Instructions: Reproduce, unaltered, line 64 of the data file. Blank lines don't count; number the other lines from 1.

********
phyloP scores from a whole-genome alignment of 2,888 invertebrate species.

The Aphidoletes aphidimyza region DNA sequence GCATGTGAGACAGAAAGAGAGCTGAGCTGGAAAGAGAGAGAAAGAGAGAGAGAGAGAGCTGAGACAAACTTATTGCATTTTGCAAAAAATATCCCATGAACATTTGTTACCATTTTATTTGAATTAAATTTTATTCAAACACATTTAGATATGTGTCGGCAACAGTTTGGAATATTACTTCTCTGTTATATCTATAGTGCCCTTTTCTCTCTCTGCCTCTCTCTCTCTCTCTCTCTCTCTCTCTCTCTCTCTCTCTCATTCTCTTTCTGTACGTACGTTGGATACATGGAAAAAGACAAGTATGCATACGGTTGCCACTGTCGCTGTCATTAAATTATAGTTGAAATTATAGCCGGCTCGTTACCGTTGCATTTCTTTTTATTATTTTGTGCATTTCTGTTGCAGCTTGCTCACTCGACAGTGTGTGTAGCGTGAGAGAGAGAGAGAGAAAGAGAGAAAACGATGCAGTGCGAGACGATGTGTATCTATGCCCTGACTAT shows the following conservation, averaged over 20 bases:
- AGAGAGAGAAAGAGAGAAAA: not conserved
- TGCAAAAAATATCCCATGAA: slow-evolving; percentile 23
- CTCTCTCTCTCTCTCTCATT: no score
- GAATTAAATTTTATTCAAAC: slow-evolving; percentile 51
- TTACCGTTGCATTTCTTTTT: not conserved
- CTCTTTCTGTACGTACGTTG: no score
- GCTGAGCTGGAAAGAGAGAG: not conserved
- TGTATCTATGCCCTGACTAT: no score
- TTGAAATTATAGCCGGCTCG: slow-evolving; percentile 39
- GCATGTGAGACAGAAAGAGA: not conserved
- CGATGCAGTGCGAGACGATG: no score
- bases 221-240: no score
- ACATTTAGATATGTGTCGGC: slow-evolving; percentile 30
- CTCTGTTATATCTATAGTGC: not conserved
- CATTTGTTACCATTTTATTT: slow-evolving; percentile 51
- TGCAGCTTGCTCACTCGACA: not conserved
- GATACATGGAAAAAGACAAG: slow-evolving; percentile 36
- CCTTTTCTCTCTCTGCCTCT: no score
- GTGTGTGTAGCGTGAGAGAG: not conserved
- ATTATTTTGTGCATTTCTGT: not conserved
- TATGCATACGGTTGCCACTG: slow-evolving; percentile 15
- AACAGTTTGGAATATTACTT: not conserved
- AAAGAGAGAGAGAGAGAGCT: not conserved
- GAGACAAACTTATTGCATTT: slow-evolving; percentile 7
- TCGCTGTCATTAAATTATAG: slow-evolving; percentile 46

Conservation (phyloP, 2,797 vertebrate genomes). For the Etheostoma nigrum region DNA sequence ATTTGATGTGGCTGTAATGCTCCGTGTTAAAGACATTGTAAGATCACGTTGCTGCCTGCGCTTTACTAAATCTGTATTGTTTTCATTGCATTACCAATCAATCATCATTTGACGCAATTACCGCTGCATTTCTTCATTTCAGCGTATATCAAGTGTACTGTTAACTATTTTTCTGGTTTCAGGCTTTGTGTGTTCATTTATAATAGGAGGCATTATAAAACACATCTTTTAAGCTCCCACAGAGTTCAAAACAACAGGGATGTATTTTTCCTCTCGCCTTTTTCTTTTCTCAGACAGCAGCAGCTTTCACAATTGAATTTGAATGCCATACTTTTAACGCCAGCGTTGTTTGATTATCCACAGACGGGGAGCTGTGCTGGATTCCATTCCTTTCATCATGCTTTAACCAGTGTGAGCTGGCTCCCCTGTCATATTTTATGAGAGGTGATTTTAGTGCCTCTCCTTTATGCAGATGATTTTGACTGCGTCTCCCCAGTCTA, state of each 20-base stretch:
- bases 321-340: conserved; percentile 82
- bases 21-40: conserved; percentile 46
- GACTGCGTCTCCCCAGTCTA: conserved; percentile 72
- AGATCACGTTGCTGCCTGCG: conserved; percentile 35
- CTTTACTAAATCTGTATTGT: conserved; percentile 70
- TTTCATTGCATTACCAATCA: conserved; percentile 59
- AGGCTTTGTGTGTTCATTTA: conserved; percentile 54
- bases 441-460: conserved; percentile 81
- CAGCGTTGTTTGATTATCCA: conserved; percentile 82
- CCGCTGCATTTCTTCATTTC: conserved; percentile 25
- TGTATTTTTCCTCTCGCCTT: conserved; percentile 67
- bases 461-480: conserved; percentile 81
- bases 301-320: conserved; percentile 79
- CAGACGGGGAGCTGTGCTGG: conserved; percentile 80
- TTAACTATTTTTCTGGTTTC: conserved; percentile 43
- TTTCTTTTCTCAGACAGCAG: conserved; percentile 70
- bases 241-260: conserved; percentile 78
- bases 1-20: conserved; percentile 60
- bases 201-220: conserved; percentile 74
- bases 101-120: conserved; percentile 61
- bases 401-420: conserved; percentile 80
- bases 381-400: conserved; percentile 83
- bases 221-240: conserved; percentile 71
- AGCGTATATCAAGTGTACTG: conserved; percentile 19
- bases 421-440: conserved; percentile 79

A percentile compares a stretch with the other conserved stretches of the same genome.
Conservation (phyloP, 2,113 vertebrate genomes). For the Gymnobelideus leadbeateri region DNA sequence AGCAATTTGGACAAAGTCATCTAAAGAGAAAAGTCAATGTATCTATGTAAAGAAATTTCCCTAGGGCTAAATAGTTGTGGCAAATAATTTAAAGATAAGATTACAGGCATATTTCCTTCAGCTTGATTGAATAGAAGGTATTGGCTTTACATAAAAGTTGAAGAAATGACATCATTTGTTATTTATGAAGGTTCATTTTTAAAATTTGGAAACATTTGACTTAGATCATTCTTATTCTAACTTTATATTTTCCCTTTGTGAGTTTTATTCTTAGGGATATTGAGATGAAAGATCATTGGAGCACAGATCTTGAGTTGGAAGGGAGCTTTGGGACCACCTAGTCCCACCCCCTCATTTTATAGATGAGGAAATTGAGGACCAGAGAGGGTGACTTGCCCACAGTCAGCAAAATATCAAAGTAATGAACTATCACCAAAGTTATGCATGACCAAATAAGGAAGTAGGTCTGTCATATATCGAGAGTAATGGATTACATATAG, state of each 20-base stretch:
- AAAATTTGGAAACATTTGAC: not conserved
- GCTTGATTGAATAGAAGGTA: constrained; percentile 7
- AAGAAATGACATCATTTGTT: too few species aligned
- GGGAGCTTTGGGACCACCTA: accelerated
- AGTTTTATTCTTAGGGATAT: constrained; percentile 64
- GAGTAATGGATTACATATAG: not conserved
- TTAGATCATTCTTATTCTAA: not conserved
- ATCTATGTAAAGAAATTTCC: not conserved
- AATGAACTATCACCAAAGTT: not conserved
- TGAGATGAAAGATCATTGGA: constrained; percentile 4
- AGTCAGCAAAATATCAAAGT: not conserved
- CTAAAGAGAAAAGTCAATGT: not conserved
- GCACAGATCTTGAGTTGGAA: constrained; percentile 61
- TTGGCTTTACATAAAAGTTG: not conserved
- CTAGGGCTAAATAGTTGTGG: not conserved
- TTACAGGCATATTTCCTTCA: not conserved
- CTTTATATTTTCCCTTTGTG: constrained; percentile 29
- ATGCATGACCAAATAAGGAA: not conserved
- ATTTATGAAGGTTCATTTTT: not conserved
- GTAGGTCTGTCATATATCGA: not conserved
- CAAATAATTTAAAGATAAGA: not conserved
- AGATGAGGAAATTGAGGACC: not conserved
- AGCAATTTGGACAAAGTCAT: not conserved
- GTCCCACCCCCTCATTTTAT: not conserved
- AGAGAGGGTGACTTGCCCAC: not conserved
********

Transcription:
- AATGAACTATCACCAAAGTT: not conserved